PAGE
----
Friday, February 15, 2013

The Three Legends of Valentine's Day

By Liz Selvig

In honor of yesterday being Valentine’s Day, I’m going to break the current string of Alaskan themes here on the Alaska RWA blog and share a little Valentine’s history. I promise this isn’t boring history – it contains bits of legend, a dose of intrigue and, of course, a whole lotta love.
 
Nobody knows for sure when, where or how Valentine’s Day got started. The Catholic Church claims three saints named Valentine. One was a priest from Rome. One was a bishop from Terni. One died in Africa. All three are said to have died on February 14.

Most church history points to the Roman priest Valentine, martyred in the third century, as the Valentine for whom the holiday was named. The legendary “mists of time” have made tracing the exact truth impossible, but three main legends have survived to explain the beginnings of our modern Day of Romance.
The first legend claims that in In 496 AD, Pope Gelasius decided to turn the Roman festival of Lupercalis/Lupercalia, a pagan fertility celebration observed on February 15, into a Christian celebration to honor martyrs of the faith. He named his holiday after St. Valentine and moved it to February 14th, the day before the old celebration.

A second story, one embraced by both Catholics and Protestants, says Valentine was a bishop during the time of Claudius II, who amassed huge armies of young men to help him in defending his vast empire. Claudius II believed that married men made poor soldiers because they missed their families and fought half-heartedly, so he banned marriage. Bishop Valentine disagreed with this policy and took pity on lovers who desperately wanted to be together. He would bring young couples to a secret place and unite them in marriage. When he was caught and imprisoned, he refused to renounce his faith or his belief in the rite of marriage so he was put to death for his beliefs.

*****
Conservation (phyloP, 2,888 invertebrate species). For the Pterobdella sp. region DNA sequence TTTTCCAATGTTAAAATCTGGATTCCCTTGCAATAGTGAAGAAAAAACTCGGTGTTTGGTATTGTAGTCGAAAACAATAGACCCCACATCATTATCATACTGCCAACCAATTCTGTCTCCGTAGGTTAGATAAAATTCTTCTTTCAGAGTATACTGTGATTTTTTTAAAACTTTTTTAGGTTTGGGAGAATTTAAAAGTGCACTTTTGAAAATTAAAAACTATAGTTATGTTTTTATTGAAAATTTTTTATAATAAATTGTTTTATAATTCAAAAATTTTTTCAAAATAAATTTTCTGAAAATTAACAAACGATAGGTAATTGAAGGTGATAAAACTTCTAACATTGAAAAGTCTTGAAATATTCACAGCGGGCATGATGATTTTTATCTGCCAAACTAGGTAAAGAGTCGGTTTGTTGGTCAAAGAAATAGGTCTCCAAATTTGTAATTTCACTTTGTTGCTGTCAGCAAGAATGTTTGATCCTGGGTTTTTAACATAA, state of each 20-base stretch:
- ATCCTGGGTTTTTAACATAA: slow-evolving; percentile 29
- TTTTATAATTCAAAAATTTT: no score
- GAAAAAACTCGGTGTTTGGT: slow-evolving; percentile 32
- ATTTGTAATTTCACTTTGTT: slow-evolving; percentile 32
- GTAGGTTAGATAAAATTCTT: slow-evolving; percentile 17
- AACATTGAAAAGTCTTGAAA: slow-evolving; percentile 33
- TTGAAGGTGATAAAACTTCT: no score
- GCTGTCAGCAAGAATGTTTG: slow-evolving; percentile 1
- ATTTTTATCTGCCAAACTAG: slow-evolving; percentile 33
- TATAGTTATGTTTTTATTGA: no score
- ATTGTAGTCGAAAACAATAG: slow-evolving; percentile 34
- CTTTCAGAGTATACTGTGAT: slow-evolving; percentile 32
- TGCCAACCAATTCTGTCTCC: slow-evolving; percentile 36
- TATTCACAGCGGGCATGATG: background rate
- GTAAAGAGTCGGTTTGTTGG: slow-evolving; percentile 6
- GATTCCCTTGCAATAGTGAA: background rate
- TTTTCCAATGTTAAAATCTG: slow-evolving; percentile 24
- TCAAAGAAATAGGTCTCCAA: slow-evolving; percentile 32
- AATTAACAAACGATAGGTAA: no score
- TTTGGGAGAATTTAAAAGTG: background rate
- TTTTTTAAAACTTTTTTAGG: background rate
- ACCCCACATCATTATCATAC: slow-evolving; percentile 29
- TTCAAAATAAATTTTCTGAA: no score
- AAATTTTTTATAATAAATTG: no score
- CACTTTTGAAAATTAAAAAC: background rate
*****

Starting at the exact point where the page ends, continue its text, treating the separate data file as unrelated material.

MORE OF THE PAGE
The third legend tweaks Bishop Valentine’s story. It says that once Claudius II found out about the secret marriages, he had Valentine arrested. While in prison, Valentine healed his jailor’s blind daughter and fell in love with her. In a sadly Nicholas Sparks-ish ending, just before Valentine was put to death he sent his love a letter expressing his adoration. He signed it, “Your Valentine.”

With tissues in hand, I have to admit that, as a romance writer, I have to go with the reverse Romeo and Juliet as my favorite story. The idea of a kind-hearted clergyman, willing to sacrifice himself so true lovers can live happily-ever-after just warms my soul a little. He’s my idea of a saint!

We’ve come a long, long way since then. Valentine’s Day is no longer a religious holiday and lovers the world over embrace the romance of the day. We’ve made chocolate (long associated with having aphrodisiac qualities), flowers, greeting cards and sexiness the hallmarks of February 14th. Statistics say that 190 million cards, 110 million roses and $1 billion worth of candy (75% of that chocolate) are purchased annually for Valentine’s Day. 

It’s pretty amazing that, in light of what might seem like crass commercialism, the spirit of Valentine’s Day has never changed: lovers, mentors and suitors bringing romance to a world that will never have enough of it.

And, as romance writers and readers, haven’t we just known that forever?

I hope you all had a wonderful Valentine’s Day—may your love fests continue even now that the 14th of February has passed.

--- Liz Selvig

4 comments:

Lynn Lovegreen said...

Cool history, thanks! May V-day be a great time to show appreciation for our loved ones, and encourage us to show our love for them every day!

LizbethSelvig said...

Thanks, Lynn. I thought it was fun history too. And, I agree, if we can show love every day--Valentine's work will definitely not have been in vain!

Anonymous said...

Very informative.
Carmen

DeNise said...

Very interesting. Just goes to prove get IT. Romance rocks.